Flashcards in Humoral Immunity (Habal) Deck (39):
The majority of intracellular pathogens are targeted by what kinds of cells?
How does the humoral response begin?
It's launched against extracellular pathogens.
What happens during the humoral response?
B cell activates against a specific antigen. It then undergoes clonal expansion & differentiation. Plasma cells secrete antibodies, which once produced have only a limited shelf-life (although they may persist longer). Memory B cells come along to provide long-lasting immunity.
Genes for heavy chains of antibodies come from which chromosome?
Genes for light chains of antibodies come from which chromosomes?
2-kappa & 22-lambda
What is the first Ig to be produced?
How do you go from IgM to IgG?
Get IgM first as it is genetically encoded in constant region. Post-rearrangement you get class switching - a loop forms, bringing the constant region for IgG or IgA closer to VDJ region, forming the class.
What are the effector mechanisms of the humoral response?
Agglutination (enhances phagocytosis), opsonization, neutralization (blocks toxin binding), inflammation, antibody-dependent cell-mediated cytotoxicity (NK cells), and activation of complement.
What are the 3 subsets of B cells?
Follicular, marginal zone, B-1
Describe follicular B cells.
T-dependent, isotype-switched (IgD & IgM), high-affinity antibodies; long-lived plasma cells. Found in spleen, other lymphoid organs. Respond to protein antigen and helper T cell.
Describe marginal zone B cells.
T-independent, mainly IgM; short-lived plasma cells. Found in white pulp of spleen. Respond to polysaccharides, lipids, nucleic acids.
Describe B1 B cells.
T-independent, mainly IgM; short-lived plasma cells. Found in mucosal tissues, peritoneal cavity. Respond to polysaccharides, lipids, nucleic acids.
What does class switching require?
T cell activation
What is the signal for class switching?
What do avidity and affinity of Ig refer to?
Avidity = strength of binding; affinity = specificty
What causes affinity maturation?
Continued exposure to antigens increases affinity over time, causing an increase in antibody specificity.
What are the secondary immune organs?
Lymph nodes, spleen
What is the main job of the red pulp of the spleen?
Filtration - RBC may be attached to opsonins that need to get cleared out.
What are people without spleens susceptible to?
Encapsulated organisms - no marginal zone B cells present to encounter them.
Where does class switching occur in the secondary immune organs?
In the generation of antibody diversity, the heavy chain is rearranged first. With this rearrangement of BCR, you will have hypermutation. Define this, and explain its presence/absence in TCR.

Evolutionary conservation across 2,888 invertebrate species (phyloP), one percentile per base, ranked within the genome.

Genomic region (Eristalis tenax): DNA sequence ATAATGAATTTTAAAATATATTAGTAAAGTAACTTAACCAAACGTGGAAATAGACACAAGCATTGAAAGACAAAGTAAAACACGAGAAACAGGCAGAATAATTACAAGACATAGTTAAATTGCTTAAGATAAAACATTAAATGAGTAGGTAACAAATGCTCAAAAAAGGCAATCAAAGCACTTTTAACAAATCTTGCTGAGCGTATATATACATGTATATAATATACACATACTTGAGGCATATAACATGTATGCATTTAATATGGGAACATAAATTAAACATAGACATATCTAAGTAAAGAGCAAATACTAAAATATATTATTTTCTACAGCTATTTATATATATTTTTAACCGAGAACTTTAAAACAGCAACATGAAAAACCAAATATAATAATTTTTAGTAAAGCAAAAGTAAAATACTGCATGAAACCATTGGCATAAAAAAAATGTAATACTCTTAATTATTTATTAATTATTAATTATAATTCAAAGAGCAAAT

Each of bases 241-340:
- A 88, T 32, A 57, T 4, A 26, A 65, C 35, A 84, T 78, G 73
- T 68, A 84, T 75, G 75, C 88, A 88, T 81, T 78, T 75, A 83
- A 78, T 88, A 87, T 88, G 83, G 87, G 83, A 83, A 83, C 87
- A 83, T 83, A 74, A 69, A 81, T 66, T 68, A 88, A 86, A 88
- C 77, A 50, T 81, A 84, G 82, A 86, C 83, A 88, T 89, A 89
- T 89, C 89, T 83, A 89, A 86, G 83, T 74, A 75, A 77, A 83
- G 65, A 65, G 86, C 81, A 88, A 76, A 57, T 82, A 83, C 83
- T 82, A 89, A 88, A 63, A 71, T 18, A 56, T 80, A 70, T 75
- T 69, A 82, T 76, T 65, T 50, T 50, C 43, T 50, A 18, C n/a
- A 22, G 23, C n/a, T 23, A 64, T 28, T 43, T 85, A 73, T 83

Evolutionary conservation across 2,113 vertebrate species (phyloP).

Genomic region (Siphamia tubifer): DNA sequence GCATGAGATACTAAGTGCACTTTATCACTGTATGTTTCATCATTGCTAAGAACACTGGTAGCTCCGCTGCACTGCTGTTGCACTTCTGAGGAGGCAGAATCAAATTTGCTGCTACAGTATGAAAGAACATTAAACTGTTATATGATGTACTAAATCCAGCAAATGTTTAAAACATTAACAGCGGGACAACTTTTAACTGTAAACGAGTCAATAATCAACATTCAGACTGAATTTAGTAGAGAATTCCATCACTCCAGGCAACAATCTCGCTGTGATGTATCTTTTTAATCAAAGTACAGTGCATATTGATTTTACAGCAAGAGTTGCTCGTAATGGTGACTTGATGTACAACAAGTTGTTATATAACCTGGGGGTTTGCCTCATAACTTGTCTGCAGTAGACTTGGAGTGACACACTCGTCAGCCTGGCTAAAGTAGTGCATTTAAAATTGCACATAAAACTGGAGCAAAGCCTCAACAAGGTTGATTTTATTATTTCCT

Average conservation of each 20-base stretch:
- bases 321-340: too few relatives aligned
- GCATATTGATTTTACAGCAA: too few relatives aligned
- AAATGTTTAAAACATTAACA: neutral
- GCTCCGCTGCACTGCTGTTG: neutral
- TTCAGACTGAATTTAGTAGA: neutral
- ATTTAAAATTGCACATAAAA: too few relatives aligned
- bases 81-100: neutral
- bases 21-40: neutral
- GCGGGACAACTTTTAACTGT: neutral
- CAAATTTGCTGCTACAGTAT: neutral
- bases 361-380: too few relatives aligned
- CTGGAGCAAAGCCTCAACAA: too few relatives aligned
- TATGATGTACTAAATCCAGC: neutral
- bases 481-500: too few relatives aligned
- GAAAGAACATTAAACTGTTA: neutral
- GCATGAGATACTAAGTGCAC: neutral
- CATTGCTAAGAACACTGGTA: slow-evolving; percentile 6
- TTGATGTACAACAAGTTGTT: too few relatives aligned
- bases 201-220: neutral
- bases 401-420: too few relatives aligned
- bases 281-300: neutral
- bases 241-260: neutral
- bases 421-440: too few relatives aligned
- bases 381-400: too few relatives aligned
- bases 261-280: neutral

Hypermutation - changes to the gene that enhance its specificity, but do not get transmitted to offspring. This is not seen in T cells.
B cells must be what in terms of T cells to class switch?
What happens in Hyper IgM Syndrome?
Results from mutations affecting class switching (rare). Get a decrease in IgG, IgA, and IgE.
What would happen if you had a T Cell that doesn't express CD40L?
B cell is activated by T cell, but cannot class switch, so you'd only have an IgM response - but this decreases after about a week (not long-lasting). Thus you have a strong initial response that can knock out the organism, but not memory to fight it off at a strengthened initial attack should it come back - susceptible to repeated chronic infections.
If you have low levels of any specific Ig, what would you suspect to find in terms of levels of IgM?
They would be increased.
Pentamer when soluble , 1st Ig made by fetus and B cells, expressed as membrane-bound Ig, Fc receptor on phagocytes binds IgM (opsonization), present in colostrum & mother's milk to protect newborn, fixes complement. Higher avidity, lower affinity.
Monomer, major serum Ig, major Ig of secondary immune response, magor Ig in extravascular spaces, transported across placenta, fixes complement, opsonization. Longer lasting immune response because of memory and affinity maturation.
Which Ig gives an infant the immunity it needs during the 1st 6 months of its life?
Found in serum and body secretions - tears saliva, gastric, pulmonary (major secretory Ig); does not fix complement unless aggregated; present in colostrum & mother's milk (protects newborn); exists as dimer; gives infant some immunity.
Least common serum Ig (binds basophils & mast cells without needing Ag), allergic & hypersensitivity reactions, parasitic infections, does not fix complement; precipitates corsslinking after it has encountered antigen 2nd time after initial binding - get degranulation.
Found on membrane of mature B cells, present in very small amount in serum, does not bind complement, biological function not really understood.
How does T cell get activated?
When MHC presents (antigen) peptide to it.
What tells the B cell to start class switching?
CD40L on the antigen-specific T cell.
What stimulates the costimulatory signal?
CD28 on T cell binds to CD80/86/B7 of B cell.
What cytokine from which T cell is responsible for signaling clonal expansion of the B cell?
IL-4 from Th2
What cytokine from which T cell is responsible for signaling clonal differentiation of the B cell?
IL-5 from Th2
What triggers the process of B cell apoptosis and why?
FasL - kill the B cell if it interacts with something it's not supposed to, e.g. self-interaction.
Explain the classical complement pathway.
C1 binds to antibody complex, allowing it to cleave C2 & C4. C2b joins C4b to make C3 convertase, which either cleaves C3 or makes C35 convertase (in the presence of Properdin). Cleaved C3a creates an inflammatory response. Cleaved C3b opsonizes the antigen. C5 convertase cleaves C5. C5a creates an inflammatory response. C5b forms MAC when it reacts with C6-9. MAC makes a hole in cell membrane, leading to cell lysis.